Labour councillors have accused Norfolk's Conservatives of failing to deliver on a pledge to reduce flooding - even as the council pledges to spend more on the issue.

Flooding has affected the county even more severely than usual in recent months, with roads frequently cut off by high waters and many communities suffering from overflowing sewerage.

Some 15 flood alerts were in place at the start of this week alone, with risk areas covering vast swathes of Norfolk.

At a Monday meeting of Norfolk County Council's cabinet, Labour councillor Terry Jermy asked cabinet member for the environment, Andy Grant, whether the council would commit to checking its drains and other assets for blockages, saying the authority should “lead by example”.

Mr Grant said the council “will endeavour to get all of our assets to the highest standard that they possibly can be”.

According to Mr Grant, the council had dedicated an additional £1.5m flood reserve, and £650,000 for areas including the creation of three new flooding officer posts, and to cover repairs.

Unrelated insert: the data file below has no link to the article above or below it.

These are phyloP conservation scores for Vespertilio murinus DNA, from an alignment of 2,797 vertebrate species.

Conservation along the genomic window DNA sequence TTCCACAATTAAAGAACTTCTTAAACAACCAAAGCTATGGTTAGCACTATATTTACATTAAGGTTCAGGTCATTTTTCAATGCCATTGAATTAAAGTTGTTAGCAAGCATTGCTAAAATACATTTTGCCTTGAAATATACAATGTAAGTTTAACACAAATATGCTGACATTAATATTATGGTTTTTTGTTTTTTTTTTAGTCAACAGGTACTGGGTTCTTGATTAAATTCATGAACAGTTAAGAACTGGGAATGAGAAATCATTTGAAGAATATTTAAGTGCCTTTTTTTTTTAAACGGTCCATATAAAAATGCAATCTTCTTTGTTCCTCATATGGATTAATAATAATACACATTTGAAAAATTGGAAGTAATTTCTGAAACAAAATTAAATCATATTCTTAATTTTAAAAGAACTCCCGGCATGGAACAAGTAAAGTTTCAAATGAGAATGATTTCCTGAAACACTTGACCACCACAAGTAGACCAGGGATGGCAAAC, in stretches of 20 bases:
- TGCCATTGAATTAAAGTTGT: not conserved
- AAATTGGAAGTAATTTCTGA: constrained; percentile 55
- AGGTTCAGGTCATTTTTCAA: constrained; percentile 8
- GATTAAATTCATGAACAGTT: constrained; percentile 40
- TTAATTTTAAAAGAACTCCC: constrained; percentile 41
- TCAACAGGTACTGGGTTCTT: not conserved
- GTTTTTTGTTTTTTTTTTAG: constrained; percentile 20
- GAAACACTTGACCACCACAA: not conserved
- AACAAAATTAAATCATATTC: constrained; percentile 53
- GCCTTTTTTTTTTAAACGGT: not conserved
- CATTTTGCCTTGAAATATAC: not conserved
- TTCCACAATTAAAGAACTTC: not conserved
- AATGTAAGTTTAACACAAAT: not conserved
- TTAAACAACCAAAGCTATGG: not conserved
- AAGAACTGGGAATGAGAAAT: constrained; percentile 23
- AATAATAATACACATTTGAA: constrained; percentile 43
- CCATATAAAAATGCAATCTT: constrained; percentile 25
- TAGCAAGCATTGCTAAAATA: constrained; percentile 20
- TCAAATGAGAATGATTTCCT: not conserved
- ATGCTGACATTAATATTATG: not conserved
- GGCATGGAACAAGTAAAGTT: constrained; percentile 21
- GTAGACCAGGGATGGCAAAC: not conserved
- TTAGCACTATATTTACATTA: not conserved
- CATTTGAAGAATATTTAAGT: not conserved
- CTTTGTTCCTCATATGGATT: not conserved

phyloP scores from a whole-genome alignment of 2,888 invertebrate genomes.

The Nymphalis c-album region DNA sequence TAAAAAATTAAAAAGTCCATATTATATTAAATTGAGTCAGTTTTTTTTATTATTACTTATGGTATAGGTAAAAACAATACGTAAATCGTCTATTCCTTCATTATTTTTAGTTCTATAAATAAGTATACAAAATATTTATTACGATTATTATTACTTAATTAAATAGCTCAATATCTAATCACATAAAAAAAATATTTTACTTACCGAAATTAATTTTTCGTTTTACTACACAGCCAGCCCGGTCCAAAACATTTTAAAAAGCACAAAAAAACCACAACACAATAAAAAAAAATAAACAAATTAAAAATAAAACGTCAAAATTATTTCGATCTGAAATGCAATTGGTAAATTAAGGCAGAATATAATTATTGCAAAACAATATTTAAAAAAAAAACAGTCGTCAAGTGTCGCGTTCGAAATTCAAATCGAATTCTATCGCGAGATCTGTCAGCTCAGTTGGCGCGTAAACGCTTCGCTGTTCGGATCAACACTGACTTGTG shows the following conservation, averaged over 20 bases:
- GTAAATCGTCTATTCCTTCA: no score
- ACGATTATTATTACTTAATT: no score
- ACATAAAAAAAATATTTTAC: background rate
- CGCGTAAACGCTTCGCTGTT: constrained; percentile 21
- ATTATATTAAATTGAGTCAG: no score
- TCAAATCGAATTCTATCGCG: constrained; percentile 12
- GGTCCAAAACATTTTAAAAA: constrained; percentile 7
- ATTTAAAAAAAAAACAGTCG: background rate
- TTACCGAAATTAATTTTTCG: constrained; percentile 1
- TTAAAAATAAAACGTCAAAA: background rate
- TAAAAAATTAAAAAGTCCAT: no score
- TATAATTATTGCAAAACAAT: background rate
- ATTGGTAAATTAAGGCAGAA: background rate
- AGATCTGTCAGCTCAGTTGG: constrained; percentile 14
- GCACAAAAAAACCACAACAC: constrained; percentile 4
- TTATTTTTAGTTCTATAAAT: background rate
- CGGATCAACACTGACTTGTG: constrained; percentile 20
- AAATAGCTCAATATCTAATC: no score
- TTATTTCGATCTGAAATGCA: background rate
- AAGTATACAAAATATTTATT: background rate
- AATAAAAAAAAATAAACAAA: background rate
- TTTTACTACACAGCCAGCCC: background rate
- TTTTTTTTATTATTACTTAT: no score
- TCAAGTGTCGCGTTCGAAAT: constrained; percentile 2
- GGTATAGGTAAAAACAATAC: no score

He added that the authority’s resources have a finite capacity and any system can be overwhelmed in periods of intense or prolonged rainfall.

But in a Facebook post following the meeting, a Labour group statement said the Conservative group had promised action on flooding in its 2017 Norfolk manifesto, and the latest move amounted to "urgent flapping".

It said: “Suddenly, in the wake of the recent dreadful floods, money is found and urgent flapping ensues. Just think what a difference it could have made if this pledge had been delivered in the four years since it was made."

Speaking on Tuesday, Mr Jermy said: "They’re belatedly recognising that there is a capacity issue, which is to be welcomed, but it should have been happening before now."

Responding to Labour’s claim that action has come too late, Mr Grant said: “Despite combating flooding being a key (and only) environmental proposal set out in the Labour manifesto, they have not once sought to engage with this issue through motions or budget amendments, which demonstrates it is simply not an important issue for them.

“In comparison, the administration continues to invest heavily and take swift action on this issue in line with our 2017 pledge and our Environmental Policy.”